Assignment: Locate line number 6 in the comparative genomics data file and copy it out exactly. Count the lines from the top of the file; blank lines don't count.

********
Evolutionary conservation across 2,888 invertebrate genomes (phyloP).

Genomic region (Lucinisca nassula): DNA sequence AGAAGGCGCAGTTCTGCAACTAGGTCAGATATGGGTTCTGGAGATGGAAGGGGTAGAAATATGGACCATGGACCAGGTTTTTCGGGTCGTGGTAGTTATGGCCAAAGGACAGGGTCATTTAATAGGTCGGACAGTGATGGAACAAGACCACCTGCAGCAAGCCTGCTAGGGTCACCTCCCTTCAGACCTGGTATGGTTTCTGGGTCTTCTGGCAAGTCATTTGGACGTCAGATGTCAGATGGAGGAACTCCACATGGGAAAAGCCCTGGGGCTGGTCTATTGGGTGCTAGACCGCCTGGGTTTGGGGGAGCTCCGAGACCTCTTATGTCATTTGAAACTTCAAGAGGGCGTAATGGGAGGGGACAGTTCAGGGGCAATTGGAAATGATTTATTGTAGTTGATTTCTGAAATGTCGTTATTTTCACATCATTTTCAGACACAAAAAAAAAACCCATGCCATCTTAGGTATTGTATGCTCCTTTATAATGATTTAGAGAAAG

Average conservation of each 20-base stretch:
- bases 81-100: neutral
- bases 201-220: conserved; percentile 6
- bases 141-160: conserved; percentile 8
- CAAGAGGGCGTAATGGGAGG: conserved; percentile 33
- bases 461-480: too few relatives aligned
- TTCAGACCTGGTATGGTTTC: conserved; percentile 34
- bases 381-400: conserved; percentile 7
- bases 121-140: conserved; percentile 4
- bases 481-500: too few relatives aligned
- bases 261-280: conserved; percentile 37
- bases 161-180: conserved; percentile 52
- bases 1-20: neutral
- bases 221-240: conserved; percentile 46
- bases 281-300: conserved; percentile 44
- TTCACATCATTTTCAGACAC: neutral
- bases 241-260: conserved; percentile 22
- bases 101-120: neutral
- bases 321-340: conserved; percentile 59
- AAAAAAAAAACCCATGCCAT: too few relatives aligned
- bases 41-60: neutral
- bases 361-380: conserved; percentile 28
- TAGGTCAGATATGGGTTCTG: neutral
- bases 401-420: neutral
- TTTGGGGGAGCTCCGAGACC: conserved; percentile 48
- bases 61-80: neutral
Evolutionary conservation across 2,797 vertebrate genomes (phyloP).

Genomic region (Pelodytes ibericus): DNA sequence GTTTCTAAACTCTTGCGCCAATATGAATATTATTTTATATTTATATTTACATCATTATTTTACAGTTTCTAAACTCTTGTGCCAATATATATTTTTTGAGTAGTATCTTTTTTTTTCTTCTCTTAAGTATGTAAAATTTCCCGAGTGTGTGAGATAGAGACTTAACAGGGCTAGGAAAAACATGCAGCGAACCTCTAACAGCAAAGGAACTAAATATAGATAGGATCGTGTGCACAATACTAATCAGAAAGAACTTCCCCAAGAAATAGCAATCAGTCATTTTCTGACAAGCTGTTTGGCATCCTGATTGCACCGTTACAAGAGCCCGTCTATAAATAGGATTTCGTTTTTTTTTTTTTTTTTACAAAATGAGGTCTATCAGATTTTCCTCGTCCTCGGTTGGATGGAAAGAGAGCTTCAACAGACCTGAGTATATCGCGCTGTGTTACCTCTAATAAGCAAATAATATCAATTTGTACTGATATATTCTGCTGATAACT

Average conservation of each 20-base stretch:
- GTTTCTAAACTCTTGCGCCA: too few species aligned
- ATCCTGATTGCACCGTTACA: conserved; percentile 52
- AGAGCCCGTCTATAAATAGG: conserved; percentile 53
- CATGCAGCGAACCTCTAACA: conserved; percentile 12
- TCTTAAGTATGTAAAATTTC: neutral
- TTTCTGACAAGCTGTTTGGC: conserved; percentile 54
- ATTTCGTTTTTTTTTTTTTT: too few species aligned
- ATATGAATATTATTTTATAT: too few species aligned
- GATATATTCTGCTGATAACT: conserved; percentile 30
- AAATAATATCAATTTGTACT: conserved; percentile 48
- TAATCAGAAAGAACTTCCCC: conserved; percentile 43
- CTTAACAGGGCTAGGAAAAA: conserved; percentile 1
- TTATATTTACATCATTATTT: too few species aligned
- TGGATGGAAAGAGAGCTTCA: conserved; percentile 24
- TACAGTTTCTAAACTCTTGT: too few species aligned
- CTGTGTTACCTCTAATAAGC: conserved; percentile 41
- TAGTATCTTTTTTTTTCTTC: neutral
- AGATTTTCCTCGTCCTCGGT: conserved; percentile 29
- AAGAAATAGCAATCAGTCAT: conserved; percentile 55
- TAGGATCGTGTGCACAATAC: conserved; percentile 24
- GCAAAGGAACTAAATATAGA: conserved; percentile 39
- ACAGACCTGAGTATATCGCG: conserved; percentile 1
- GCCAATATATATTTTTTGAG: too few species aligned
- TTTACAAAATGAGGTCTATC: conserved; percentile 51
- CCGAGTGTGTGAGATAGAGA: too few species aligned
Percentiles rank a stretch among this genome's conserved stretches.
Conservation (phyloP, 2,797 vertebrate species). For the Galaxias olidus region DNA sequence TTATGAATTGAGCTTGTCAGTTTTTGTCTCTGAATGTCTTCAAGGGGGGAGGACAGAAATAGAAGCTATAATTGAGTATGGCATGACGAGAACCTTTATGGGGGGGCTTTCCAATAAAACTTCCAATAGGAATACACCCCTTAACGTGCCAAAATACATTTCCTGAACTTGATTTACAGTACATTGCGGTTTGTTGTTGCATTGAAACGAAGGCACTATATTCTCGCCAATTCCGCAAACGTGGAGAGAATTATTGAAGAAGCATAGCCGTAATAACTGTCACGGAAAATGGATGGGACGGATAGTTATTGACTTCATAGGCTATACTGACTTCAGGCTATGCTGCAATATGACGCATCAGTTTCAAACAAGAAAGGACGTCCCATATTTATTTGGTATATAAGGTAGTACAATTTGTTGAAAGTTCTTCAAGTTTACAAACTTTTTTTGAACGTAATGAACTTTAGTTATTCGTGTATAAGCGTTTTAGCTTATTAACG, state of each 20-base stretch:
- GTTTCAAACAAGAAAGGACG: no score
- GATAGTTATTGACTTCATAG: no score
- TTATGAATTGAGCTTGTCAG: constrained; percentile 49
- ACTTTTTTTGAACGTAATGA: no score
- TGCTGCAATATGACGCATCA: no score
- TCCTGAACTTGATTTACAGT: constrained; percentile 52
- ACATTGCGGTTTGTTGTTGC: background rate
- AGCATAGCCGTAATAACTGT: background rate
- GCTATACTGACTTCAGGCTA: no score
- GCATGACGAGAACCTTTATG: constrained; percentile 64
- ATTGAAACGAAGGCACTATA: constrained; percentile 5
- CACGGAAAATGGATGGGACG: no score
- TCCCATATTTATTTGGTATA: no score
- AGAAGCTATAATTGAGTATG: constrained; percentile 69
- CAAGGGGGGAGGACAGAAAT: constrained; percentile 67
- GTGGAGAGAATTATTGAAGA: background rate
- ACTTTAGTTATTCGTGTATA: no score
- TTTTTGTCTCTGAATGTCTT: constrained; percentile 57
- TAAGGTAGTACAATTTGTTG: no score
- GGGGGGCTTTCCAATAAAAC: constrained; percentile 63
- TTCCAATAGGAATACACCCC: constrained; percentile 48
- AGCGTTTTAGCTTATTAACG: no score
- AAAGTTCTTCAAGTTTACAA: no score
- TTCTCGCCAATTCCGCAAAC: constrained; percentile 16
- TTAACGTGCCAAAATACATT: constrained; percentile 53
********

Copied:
- bases 141-160: conserved; percentile 8